Orgasmic disorder is the inability to achieve climax during sexual stimulation.
Orgasmic dysfunction is the inability for an individual to reach orgasm during sexual stimulation. This disturbance must cause marked distress or interpersonal difficulty. This dysfunction is not better accounted for by another psychological condition, the direct physiological effects of a substance or another general medical condition. A person may be diagnosed with Female Orgasmic Disorder or Male Orgasmic Disorder, though it is less common for men. The condition is referred to as primary when the female has never experienced orgasm through any means of stimulation. It is called secondary if the woman has attained orgasm in the past but is currently non-orgasmic.
For men, the disorder might present itself as an inability to reach orgasm during sexual intercourse or as ejaculation only after prolonged intense non-intercourse stimulation.
Inability to reach orgasm in general or with certain forms of sexual stimulation.
Drugs and alcohol may lessen orgasmic responsiveness. Less commonly, medical conditions that affect the nerve supply to the pelvis (spinal cord injury, multiple sclerosis and diabetic neuropathy), hormone disorders and chronic illnesses that affect general sexual interest and health may be factors. Negative attitudes toward sex in childhood may affect a person's responsiveness, as may experiences of sexual abuse or rape. The problem may be related to marital difficulties and low sexual desire. Boredom and monotony in sexual activity may serve as contributing factors to secondary anorgasmia. Other factors can be shyness or embarrassment about asking for whatever type of stimulation works best as well as strife or lack of emotional closeness within the relationship.
When men experience difficulty reaching sexual climax, the causes are usually medical, alcohol- or drug-related. These factors can affect a woman's ability to achieve sexual climax as well.
About 10 to 15 percent of women appear to suffer from primary orgasmic dysfunction. Surveys generally suggest that 33 to 50 percent of women experience orgasm infrequently and are dissatisfied. Performance anxiety is believed to be the most common cause of orgasm issues, and 90 percent of orgasm problems appear to be psychogenic (nonorganic).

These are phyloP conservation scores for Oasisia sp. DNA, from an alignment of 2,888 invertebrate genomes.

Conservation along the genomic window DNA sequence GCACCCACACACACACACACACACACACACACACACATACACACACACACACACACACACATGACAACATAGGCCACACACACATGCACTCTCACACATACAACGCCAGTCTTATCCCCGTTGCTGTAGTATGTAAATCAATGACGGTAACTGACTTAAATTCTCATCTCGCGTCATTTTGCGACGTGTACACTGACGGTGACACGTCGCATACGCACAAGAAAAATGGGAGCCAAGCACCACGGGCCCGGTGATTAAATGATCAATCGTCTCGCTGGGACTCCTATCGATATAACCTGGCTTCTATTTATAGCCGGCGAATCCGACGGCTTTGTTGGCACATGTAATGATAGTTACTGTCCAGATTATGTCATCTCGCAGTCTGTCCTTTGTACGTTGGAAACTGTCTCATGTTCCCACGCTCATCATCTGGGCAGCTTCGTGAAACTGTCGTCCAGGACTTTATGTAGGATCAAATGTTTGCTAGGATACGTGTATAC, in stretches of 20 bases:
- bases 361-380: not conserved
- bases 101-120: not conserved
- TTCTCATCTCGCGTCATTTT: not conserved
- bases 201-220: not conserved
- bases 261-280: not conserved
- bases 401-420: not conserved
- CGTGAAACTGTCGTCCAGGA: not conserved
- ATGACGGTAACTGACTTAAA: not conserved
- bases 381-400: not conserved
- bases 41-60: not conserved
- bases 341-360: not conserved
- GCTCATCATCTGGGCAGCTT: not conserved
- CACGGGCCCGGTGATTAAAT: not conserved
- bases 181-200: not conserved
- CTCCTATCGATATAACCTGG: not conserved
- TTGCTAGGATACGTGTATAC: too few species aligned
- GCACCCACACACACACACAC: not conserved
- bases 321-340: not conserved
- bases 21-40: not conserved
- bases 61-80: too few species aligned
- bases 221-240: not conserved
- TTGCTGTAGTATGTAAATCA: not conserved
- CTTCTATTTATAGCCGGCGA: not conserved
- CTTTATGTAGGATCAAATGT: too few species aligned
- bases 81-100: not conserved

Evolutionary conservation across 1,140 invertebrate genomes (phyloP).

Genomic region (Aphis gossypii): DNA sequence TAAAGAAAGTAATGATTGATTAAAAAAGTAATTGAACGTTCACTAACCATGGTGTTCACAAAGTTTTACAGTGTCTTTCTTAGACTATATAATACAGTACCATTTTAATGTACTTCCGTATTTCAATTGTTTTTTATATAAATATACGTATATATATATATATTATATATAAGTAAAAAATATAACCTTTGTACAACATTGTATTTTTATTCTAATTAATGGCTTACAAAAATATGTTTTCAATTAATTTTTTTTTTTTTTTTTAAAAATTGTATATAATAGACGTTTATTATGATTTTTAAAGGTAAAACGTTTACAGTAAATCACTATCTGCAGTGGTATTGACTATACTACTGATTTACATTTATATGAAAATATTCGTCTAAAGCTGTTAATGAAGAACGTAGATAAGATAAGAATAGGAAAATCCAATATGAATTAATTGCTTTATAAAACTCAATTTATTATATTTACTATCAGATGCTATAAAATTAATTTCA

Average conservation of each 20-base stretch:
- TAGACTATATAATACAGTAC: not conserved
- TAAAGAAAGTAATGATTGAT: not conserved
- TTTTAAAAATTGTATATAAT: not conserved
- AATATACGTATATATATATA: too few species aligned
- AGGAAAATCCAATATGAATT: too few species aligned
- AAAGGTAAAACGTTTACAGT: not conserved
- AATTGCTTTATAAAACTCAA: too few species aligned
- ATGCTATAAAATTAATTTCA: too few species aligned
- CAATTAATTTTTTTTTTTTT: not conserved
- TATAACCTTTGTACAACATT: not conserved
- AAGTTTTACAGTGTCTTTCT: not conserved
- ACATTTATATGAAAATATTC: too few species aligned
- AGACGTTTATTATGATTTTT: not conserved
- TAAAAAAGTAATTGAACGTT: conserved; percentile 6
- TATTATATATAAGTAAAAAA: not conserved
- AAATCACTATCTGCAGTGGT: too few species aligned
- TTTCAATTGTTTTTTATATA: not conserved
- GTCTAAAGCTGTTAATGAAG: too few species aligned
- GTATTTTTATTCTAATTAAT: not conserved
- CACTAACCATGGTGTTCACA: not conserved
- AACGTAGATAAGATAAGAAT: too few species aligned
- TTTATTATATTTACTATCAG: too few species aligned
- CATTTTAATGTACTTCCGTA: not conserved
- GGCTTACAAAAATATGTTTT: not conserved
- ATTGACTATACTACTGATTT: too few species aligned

Healthy attitudes toward sex as well as education about sexual stimulation and response tend to minimize problems. The principle of taking responsibility for one's own sexual pleasure is also vitally important. Couples who understand that they must verbally and nonverbally guide their partner experience this problem less frequently. It is also important to realize that one cannot force a sexual response, and the harder a woman focuses on trying to have an orgasm, the more difficult it will be to attain.
If the onset of the problem coincided with the use of a medication, this should be discussed with the prescribing physician. Interviewing of the couple by a qualified sex therapist is a helpful way to elicit useful information about the situation.
A series of couple exercises to practice communication, more effective stimulation, and playfulness can help. If relationship difficulties play a role, treatment may include communication training and relationship enhancement work.
Treatment through education about these principles is helpful. In the treatment of primary anorgasmia, the initial objective is to obtain an orgasm under any circumstance. Incorporating clitoral stimulation into sexual activity may be all that is necessary for a woman to achieve orgasm. Masturbation when the partner is not present (which could cause inhibition) usually results in success. Working with a partner to decrease performance anxiety and maximize communication make it possible for a person to achieve orgasm with a partner.
In secondary dysfunction, marital difficulties sometimes play a role, so treatment may sometimes need to include communication training and relationship enhancement work. It is also important to ascertain that the problem is only one of anorgasmia, and not a coexisting problem with inhibited sexual desire. Sometimes hypnosis and women's therapy groups may help with increasing concentration, exploring and overcoming subconscious conflicts, and minimizing performance anxiety.
Success rates in sex therapy tend to range from 65 to 85 percent. In primary orgasmic dysfunction, treatment is usually successful in 75 to 90 percent of cases. A positive prognosis is usually associated with being younger, emotionally healthy and having a loving, affectionate relationship with a partner.
Medical problems, new medications, or untreated depression may need evaluation and treatment in order for orgasmic dysfunction to improve. The role of hormone supplementation in treating orgasmic dysfunction is controversial and the long-term risks remain unclear. If other sexual dysfunctions (such as lack of interest and pain during intercourse) are happening at the same time, these need to be addressed as part of the treatment plan.
When sex is not enjoyable, it can become a chore rather than a mutually satisfying, playful and intimate experience. When anorgasmia persists, sexual desire usually declines and frequency wanes, often causing resentment and conflict in the relationship.